It was perhaps this that led to the surprising sight of the First Minister re-opening a debate that she already opened last week.
Nicola Sturgeon kept up the sombre tone that she adopted in the first First Minister’s Questions session since the Westminster attack.
Ruth Davidson seemed confused that the First Minister had chosen to open the debate, but wasn’t afraid to trade barbs during her own contribution.
As with last week, once the main players departed the stage, it was left to backbenchers to take up the allotted time with less-than-impressive speeches.
But unlike last week, there was no tub-thumping sermons, just MSPs who had already made up their minds going through the motions before a vote that everyone knew the outcome of.
When the vote was tallied and the result was that the Scottish Government will request the ‘Section 30’ order allowing them to hold the referendum, there was of course little surprise.
There did, however, seem to be a genuine weariness setting in amongst MSPs.
If this is the standard of debate for the campaign (Ms Sturgeon wants a vote to be held before the end of Spring 2019) then we are in for a long two years.
Oh Sit Down
If questions of energy and currency dominate the independence debate, then there could be a decent trade in faux outrage in an independent Scotland.
Firstly, Ruth Davidson had the temerity to refuse to take an intervention from the First Minister who wanted to interrupt her speech with some pressing point or question.
When Nicola Sturgeon rose to press home the issue, Ms Davidson snapped “sit down” before continuing singing the praises of Prime Minister Theresa May.
This came after the Scottish Tory leader had said that while she was going to quote SNP MSP Joan McAlpine, she “wouldn’t do the accent”.
This prompted predictable outrage from the SNP – with a press officer for the party quickly splicing a clip of the exchange together to say it sums up the Tory attitude to the referendum.
Transport Minister Humza Yousaf later railed against the ‘personal attacks’ of Ms Davidson on Twitter, which is becoming the predictable battleground for indyref2 clashes.
What’s in a label?
It was also curious to see that for a party machine that is as infamous as the loyalty of their members, the contributions from SNP MSPs seemed so uncoordinated.
In a lofty speech extolling the virtues of having a debate that was respectful of opponents, Leith MSP Ben Macpherson wanted members on all sides to avoid reductive terms like ‘Unionist and Nationalist’.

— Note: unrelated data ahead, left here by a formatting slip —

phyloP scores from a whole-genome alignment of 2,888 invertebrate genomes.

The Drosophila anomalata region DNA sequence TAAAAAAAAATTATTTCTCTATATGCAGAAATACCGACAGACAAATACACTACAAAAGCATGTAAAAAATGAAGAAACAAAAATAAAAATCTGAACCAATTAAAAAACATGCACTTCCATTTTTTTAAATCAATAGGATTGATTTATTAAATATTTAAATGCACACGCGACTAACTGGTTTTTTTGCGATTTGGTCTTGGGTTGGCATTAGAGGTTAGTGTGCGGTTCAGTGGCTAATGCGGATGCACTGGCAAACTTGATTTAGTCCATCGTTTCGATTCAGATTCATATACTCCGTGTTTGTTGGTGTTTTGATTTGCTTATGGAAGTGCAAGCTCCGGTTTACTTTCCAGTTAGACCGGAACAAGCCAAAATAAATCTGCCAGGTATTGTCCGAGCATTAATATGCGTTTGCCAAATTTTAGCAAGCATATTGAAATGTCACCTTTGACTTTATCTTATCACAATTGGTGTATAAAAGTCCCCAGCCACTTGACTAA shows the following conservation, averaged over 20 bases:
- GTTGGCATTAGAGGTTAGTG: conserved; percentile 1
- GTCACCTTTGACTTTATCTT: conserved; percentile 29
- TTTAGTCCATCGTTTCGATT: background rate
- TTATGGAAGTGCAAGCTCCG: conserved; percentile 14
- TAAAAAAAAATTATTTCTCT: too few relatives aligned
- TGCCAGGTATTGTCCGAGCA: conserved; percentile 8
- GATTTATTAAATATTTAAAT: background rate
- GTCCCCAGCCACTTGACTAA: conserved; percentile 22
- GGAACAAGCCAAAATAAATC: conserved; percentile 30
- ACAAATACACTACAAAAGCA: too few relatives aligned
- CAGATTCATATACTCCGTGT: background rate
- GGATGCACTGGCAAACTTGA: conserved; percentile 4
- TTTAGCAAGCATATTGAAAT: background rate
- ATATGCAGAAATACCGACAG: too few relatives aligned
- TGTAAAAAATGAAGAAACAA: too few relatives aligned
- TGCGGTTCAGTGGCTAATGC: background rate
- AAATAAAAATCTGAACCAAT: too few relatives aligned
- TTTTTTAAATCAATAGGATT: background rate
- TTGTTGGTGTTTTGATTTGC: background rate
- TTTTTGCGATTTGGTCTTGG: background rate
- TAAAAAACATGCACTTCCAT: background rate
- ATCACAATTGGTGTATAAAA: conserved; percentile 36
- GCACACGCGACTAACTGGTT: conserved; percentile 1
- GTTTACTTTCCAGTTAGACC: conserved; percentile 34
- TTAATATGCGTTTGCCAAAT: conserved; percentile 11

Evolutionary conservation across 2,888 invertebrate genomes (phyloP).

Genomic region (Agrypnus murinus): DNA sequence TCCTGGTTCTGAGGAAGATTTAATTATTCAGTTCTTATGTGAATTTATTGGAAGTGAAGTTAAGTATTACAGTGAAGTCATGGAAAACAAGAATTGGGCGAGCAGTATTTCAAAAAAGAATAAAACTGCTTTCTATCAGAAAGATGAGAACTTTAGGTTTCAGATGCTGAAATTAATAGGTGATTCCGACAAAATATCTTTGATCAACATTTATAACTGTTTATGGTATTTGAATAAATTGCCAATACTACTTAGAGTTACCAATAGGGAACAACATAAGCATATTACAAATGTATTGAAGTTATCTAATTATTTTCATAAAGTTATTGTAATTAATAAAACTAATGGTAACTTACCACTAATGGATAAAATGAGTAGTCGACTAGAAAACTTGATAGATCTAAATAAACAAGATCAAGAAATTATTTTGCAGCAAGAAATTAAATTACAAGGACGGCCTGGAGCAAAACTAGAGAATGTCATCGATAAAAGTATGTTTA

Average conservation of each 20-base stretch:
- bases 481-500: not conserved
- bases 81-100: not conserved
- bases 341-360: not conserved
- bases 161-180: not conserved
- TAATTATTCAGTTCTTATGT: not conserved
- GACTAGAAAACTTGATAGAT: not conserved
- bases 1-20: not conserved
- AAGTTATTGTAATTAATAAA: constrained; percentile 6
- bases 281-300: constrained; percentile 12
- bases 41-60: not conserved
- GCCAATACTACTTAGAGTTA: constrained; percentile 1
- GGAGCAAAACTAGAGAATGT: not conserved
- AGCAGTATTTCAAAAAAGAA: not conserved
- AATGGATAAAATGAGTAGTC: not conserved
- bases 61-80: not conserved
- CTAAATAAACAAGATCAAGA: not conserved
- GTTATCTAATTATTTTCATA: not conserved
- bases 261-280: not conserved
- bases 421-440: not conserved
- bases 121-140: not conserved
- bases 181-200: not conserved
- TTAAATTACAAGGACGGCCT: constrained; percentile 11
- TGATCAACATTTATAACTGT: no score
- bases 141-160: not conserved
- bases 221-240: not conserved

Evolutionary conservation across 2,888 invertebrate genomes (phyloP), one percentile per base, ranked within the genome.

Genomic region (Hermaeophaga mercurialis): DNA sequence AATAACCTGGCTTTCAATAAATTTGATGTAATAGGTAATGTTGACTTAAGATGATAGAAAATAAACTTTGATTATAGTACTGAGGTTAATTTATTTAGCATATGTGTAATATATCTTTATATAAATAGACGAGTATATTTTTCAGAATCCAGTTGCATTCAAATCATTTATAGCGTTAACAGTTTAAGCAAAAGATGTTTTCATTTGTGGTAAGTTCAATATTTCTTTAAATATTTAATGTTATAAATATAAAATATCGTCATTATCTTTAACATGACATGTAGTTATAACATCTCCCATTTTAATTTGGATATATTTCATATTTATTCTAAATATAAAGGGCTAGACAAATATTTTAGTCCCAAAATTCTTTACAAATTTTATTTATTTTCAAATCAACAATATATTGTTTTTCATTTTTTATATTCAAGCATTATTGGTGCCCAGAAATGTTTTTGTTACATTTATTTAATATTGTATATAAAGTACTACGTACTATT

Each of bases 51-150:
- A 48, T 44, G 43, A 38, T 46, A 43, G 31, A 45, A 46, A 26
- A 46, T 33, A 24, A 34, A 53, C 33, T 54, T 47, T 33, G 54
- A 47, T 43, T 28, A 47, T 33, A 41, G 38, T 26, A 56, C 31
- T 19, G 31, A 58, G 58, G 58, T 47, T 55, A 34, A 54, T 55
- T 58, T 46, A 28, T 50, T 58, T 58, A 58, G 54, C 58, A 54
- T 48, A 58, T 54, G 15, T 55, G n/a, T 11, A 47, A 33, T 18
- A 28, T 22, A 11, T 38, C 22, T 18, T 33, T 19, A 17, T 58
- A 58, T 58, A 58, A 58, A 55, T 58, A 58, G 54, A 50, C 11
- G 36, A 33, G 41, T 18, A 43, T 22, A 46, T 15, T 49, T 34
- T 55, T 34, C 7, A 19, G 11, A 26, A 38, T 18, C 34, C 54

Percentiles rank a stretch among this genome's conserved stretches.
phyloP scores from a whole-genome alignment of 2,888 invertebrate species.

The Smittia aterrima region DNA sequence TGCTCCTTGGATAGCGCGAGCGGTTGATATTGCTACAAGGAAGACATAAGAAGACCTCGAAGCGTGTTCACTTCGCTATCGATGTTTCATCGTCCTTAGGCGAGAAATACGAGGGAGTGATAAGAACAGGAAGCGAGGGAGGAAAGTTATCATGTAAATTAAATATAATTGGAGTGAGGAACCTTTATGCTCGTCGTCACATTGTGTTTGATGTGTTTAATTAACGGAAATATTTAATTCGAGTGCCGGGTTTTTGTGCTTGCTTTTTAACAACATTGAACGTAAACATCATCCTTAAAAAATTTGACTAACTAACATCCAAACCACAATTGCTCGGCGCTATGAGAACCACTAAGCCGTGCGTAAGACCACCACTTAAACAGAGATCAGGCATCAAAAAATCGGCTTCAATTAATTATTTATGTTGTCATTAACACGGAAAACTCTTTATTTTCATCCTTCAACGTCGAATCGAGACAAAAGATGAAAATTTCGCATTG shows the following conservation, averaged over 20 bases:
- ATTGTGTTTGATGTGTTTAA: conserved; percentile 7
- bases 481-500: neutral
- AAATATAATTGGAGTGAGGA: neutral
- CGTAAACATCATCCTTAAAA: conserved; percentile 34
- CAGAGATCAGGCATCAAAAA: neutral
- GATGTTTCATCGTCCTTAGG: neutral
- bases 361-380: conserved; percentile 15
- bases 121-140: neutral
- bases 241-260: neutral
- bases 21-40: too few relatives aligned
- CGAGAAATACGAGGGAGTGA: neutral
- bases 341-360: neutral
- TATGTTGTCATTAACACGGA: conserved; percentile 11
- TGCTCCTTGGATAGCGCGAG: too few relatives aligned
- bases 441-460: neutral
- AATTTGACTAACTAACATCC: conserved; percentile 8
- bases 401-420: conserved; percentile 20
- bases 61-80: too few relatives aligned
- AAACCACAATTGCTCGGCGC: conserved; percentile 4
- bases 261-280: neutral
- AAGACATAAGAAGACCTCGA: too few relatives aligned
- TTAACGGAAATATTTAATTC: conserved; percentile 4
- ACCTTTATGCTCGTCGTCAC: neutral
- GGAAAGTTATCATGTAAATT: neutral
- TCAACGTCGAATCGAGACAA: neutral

Mere minutes later, however, his SNP colleague Stuart McMillan noted that he had tried to understand ‘the positions taken by Unionists’ for some time to no avail.
Mr Macpherson provoked the loudest noise of the afternoon’s debates when he took issue with the label proscribed to the latest referendum on Scotland’s constitutional future.
“This is not Indyref2, this is Indyref NEW”, thundered Mr Macpherson, to audible groans from around the Holyrood chamber.
Little to Nothing
It’s difficult, however, to opine or analyse the substantive issues that were raised in the debate, because frankly so few were raised.
Was the debate moved on by constant Tory scrutiny of the Green manifesto?
Were minds changed by wannabe comic Murdo Fraser casting the Green voters as being interested in beavers?
Did the people of Scotland need to hear Sandra White shudder at ‘the tone’ and tell us for posterity that none of her family are Tories?
Would it be considered necessary to hear yet another rendition Alex Cole-Hamilton’s emotive defence of the Union that was neither as effective nor as memorable as the Lib Dem MSP thinks?
Could the dulcet tones of Labour James Kelly intoning on the state of Scottish politics really be considered an essential facet of the debate?
It would appear the answer to all of these questions is no, and thus is it inevitable to conclude, as so many already have, that today’s debate was a waste of time.
MSPs time might not seem precious, but that of the people of Scotland is.
And they will have little time for another independence debate if what we saw in Holyrood today was the standard.